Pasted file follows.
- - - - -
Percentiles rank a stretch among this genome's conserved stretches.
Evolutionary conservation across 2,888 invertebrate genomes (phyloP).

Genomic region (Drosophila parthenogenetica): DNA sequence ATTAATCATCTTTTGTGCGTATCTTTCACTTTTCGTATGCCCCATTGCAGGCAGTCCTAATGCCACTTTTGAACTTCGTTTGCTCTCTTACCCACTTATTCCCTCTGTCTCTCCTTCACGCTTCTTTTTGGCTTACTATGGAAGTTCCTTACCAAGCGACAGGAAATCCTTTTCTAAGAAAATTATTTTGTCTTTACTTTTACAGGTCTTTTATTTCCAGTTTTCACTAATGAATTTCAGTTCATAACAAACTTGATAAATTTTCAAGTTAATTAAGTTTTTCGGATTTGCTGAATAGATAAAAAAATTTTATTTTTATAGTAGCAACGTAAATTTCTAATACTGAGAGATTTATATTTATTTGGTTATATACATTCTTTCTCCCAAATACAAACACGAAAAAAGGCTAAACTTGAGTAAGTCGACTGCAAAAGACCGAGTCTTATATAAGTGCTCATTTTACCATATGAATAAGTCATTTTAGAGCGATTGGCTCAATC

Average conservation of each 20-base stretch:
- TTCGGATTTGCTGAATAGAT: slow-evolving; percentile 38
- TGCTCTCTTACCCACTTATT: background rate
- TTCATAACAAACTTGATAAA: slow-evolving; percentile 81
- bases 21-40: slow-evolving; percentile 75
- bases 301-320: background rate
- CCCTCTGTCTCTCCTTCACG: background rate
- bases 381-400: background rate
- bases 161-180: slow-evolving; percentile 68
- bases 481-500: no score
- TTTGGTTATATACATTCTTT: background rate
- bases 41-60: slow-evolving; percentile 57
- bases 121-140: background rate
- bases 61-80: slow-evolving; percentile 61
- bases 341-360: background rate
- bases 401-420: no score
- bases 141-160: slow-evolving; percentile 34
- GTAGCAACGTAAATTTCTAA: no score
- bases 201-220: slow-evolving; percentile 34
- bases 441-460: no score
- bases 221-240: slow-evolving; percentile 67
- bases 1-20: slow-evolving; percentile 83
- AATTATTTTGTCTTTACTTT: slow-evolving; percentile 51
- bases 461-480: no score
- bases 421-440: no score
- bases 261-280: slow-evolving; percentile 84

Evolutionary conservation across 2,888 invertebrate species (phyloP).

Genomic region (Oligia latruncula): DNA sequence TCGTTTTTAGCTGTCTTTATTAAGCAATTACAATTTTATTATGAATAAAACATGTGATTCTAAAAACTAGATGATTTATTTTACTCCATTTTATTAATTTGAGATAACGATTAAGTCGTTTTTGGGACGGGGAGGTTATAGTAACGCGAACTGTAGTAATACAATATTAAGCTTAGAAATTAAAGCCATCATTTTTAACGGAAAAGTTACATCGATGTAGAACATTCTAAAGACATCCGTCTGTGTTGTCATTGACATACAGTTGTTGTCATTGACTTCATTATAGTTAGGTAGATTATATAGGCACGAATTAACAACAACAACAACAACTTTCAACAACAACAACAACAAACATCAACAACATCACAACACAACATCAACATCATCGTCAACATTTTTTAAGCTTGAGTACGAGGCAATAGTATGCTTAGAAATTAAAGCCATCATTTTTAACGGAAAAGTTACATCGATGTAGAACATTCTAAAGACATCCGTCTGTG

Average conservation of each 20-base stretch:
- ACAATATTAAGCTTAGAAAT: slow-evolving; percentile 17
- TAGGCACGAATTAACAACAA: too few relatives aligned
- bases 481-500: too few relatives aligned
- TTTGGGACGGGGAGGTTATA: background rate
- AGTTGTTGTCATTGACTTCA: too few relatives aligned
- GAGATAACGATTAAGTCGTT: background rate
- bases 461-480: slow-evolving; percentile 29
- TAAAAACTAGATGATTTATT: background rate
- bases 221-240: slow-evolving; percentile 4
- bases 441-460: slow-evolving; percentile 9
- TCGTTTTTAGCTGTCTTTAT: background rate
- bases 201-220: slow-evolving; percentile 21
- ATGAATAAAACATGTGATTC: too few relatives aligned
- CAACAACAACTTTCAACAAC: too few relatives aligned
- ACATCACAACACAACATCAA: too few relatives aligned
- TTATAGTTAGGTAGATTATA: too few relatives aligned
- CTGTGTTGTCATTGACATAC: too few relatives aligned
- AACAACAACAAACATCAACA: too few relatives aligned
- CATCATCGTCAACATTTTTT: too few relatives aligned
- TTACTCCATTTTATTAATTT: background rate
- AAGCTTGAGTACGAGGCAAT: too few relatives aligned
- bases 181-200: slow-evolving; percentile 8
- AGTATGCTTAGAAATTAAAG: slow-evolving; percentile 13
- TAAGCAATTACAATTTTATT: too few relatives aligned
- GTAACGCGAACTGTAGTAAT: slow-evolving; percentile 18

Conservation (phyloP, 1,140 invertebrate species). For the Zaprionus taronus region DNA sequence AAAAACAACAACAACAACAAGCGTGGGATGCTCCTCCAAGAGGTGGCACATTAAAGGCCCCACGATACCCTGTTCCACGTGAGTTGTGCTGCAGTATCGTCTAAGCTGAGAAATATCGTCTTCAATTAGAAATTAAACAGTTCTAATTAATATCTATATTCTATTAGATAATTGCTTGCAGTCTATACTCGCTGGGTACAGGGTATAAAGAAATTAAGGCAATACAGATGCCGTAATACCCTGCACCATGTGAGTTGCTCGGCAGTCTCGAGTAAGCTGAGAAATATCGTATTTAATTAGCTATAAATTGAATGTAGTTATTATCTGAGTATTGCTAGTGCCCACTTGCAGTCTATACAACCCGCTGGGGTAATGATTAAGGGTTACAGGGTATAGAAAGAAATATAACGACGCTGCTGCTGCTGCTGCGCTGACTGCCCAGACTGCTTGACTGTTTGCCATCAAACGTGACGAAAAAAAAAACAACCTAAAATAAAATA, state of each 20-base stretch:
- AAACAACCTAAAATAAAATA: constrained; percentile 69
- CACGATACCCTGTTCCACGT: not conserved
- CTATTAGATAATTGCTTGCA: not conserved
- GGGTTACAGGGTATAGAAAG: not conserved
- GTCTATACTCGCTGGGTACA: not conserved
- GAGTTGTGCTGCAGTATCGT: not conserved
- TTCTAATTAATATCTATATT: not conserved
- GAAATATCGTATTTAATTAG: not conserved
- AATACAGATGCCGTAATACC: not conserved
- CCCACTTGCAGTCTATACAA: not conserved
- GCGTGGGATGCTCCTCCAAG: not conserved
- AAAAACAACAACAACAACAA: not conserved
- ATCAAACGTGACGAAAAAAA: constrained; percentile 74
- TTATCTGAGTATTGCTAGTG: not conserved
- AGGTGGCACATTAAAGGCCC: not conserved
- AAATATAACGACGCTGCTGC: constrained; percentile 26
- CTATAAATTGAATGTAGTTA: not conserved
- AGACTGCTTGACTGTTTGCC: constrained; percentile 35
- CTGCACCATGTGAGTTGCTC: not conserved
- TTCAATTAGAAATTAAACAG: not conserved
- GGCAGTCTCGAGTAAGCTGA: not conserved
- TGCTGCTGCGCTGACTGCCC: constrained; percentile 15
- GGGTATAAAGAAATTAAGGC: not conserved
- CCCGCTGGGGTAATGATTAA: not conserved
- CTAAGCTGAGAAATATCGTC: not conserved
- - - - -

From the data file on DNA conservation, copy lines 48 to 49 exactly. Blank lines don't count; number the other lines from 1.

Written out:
- TTATAGTTAGGTAGATTATA: too few relatives aligned
- CTGTGTTGTCATTGACATAC: too few relatives aligned